Alli - a new name = magic for the nonmedical community, apparently

Alli was born over-the-counter recently. It's the old Xenical drug (Orlistat) made by GlaxoSmithKline. Have you ever tried this medication personally? I have to share. Though, I will warn you, this is definitely TMI (too much information for those of you not into text messaging, short cuts, or the current way to speak... LOL). I took Xenical when it came out. Um (blushing) embarrassed to say I bought 5 capsules from the independent pharmacy I was working for... I know I know... unethical right? ANYWAY! There's issues with loss of Vitamins A, D, E, and K absorptions and also the potential for ANAL LEAKAGE. Yep. Anal Leakage.

What is anal leakage? Well it's where you can't control the oil slick coming out of your ass. I remember being horrified thinking, "Oh oh." Ran in a heated sprint to the bathroom (luckily at home!) and immediately there was a layer of OIL that spread out in the toilet water. OIL. What in God's name???

The new nonprescription diet drug Alli is flying off store shelves, but most people who use it will lose very little weight and may experience embarrassing side effects.

Forum: About 20% of people who use Alli will lose 10% or more of their body weight. But most don't lose much weight at all, and some suffer embarrassing gastrointestinal side effects. Will you try the pill? Join a discussion.

Pharmacies are reporting brisk sales of Alli (pronounced like the noun "ally"), which is sold by drug maker GlaxoSmithKline and is the first over-the-counter diet drug to win FDA approval. Unlike other prescription weight-loss drugs such as Meridia and the generic phentermine, Alli doesn't make you feel full, reduce cravings or curb your appetite. Instead, it prevents the body from breaking down and absorbing fat.

The active ingredient in Alli is orlistat, which is found in a higher dose in the prescription diet drug Xenical. Alli blocks about 25% of the fat you eat; Xenical blocks one-third of the fat you ingest. For instance, a half-cup serving of Haagen-Dazs ice cream has about 320 calories and 19 grams of fat. Alli, which is taken with meals, would prevent the body from absorbing about 4.75 fat grams or about 43 calories. If you consume about 2,000 calories a day and eat about 30% fat, the fat-blocking benefits of Alli would translate to about 150 calories a day. A pound of weight loss equals 3,500 calories.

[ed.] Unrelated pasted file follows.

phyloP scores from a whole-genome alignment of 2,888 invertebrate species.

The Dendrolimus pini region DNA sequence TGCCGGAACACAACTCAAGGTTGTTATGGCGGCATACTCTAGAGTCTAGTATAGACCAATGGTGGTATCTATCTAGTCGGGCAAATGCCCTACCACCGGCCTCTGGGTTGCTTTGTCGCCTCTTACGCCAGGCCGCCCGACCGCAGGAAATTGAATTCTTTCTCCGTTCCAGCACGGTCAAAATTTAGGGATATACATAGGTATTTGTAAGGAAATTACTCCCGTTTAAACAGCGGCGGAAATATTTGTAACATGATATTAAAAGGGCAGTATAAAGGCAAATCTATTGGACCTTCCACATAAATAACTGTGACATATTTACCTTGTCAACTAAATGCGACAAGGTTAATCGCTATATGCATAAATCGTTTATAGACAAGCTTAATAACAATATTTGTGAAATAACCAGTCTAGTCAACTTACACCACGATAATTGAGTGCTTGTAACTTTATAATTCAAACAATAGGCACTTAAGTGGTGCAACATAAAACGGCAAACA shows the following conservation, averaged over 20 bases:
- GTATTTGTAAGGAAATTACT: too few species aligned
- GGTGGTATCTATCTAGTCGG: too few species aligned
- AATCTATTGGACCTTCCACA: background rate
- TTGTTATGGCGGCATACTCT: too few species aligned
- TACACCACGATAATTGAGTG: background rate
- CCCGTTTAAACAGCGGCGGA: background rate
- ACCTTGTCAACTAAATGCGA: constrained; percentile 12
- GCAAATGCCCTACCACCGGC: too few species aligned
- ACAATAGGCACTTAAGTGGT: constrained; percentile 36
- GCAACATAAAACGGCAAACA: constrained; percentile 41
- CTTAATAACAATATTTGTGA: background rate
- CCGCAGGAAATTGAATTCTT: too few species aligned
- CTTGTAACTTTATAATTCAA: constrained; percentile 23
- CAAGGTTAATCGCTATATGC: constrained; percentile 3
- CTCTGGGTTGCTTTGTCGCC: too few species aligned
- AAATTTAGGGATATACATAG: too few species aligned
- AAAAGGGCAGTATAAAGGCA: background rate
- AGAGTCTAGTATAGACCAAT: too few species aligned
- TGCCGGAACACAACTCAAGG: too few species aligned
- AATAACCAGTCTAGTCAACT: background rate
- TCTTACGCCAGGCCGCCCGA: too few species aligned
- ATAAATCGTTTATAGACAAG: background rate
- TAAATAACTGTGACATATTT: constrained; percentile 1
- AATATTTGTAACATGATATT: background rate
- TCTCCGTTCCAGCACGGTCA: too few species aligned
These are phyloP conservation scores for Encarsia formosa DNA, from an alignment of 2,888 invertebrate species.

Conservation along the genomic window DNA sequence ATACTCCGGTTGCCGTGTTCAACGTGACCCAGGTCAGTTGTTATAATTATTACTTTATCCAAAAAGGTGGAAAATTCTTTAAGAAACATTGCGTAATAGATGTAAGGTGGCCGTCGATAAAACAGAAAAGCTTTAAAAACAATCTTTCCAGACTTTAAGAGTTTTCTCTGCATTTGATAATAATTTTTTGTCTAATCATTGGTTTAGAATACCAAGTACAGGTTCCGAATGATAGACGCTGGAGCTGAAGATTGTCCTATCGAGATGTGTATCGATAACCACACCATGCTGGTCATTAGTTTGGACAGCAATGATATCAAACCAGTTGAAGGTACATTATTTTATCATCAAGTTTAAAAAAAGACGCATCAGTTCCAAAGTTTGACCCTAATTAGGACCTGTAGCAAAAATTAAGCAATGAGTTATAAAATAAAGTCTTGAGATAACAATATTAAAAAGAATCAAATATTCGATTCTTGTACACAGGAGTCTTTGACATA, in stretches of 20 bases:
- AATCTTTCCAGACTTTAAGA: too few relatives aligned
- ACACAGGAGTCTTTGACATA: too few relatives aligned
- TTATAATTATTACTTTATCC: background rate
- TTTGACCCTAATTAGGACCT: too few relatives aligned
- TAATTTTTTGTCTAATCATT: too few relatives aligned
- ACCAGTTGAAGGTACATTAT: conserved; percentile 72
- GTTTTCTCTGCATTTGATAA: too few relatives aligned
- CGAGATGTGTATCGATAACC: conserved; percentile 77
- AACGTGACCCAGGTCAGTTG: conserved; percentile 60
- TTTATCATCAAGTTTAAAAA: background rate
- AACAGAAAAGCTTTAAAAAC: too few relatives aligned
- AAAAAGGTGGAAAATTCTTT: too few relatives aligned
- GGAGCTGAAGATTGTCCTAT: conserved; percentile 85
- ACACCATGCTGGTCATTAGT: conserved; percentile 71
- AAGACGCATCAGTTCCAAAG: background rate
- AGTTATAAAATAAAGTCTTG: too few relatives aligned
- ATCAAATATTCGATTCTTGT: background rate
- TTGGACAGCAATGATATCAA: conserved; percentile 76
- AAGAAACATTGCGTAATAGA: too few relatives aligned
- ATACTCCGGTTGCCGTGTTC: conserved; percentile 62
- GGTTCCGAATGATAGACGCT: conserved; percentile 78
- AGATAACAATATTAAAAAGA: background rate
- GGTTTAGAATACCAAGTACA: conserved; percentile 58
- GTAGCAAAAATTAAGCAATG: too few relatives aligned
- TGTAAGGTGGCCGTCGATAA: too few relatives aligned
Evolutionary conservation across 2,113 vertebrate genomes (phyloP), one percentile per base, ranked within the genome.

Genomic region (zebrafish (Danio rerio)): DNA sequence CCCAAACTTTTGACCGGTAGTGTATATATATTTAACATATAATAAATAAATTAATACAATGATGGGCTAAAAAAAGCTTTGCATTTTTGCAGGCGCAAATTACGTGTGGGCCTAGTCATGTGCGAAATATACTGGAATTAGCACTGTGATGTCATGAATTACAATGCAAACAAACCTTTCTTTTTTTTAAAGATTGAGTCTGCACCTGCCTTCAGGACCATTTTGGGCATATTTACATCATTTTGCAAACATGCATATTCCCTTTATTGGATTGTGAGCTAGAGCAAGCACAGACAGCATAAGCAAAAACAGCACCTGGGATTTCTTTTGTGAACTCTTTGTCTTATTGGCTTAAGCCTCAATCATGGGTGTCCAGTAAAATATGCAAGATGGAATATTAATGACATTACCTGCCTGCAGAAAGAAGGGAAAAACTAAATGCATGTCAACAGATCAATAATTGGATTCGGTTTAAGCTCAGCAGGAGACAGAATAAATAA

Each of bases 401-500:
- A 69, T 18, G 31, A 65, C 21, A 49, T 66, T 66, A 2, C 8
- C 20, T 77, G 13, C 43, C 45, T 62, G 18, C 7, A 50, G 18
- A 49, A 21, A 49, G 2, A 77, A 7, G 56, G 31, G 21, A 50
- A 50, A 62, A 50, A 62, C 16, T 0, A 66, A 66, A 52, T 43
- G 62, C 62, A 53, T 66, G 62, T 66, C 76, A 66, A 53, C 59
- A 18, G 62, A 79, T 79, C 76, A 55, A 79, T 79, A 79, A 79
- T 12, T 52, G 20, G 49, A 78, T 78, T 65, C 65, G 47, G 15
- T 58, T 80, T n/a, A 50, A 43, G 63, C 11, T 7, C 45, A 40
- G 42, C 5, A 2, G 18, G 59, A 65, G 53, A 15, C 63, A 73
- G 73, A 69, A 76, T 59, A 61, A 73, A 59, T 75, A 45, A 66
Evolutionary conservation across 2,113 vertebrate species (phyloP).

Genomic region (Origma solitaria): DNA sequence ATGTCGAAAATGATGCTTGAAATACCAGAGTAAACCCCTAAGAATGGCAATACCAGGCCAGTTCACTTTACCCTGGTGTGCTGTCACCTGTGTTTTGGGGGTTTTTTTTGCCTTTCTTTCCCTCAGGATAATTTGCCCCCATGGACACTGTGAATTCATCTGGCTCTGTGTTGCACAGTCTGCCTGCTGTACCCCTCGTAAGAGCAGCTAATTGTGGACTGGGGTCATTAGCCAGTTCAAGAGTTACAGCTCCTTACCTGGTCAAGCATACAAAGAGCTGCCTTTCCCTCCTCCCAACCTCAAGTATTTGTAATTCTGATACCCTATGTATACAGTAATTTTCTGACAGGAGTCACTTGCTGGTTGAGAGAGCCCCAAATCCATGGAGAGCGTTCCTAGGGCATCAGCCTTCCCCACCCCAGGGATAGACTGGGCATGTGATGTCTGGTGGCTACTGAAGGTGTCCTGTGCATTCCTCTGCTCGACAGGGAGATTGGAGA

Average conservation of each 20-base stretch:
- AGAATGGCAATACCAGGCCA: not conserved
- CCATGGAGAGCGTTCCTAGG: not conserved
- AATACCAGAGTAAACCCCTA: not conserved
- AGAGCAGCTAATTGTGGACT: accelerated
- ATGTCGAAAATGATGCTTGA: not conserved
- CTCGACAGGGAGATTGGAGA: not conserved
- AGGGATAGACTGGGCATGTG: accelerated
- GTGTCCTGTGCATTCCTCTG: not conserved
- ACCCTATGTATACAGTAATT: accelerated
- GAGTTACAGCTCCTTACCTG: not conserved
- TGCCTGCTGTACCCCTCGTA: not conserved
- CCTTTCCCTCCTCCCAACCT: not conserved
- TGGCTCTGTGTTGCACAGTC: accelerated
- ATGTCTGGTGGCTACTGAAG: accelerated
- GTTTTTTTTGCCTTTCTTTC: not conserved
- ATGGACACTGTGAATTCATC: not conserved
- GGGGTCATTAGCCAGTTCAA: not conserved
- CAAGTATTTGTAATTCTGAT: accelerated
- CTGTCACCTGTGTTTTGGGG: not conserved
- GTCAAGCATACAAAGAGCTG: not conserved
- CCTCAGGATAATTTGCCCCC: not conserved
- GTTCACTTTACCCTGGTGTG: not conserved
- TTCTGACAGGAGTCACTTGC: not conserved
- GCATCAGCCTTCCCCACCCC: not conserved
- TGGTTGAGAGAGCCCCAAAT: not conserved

Here's what users of orlistat, the ingredient in Alli, can expect from the weight-loss drug:

One in five will lose 10% or more of body weight

Half will lose less than 5% of their body weight

Side effects include gas, oily discharge and loose stools

The downside of Alli is the fat it blocks can come out of your body in embarrassing ways. The Glaxo Web site,, warns the drug can cause gas with oily discharge as well as frequent or loose stools. The site suggests it's probably a "smart idea" to wear dark pants and bring a change of clothes to work if you use Alli.

To avoid the side effects, Glaxo suggests limiting fat intake to 15 grams a meal. Many Americans consume 80 to 100 grams of fat a day. Glaxo officials concede that many people would lose weight on their own with a diet that's moderate in fat, but that the pill helps them lose more weight.

"If you'd lose 10 pounds on a diet, you'll lose 15 pounds by adding Alli to your diet,'' says Vidhu Bansal, director of medical affairs for Glaxo's consumer-health division.

If someone is consuming a diet already low in fat and high in carbohydrates, they likely won't get much benefit from Alli. However, doctors say most people are eating far more fat than they realize.

Orlistat has been used by an estimated 28 million people world-wide, and studied in 30,000 subjects in about 100 trials. In a 1999 Journal of the American Medical Association report, 1,187 dieters, who weighed an average of 220 pounds, took either a placebo or 120 mg of orlistat (twice the dose of Alli). After one year, individuals in the orlistat group lost an average of 19.27 pounds, about 50% more than the 12.8-pound average weight loss in the placebo group.

Yeah, um, I don't know about this one... I can see it now. Misinformed customers buying the drug and LOTS and LOTS of accidents in the underwear!

Magic Mouthwash (the vague term for a concoction of ANYTHING)

Wittiest comebacks in retail pharmacy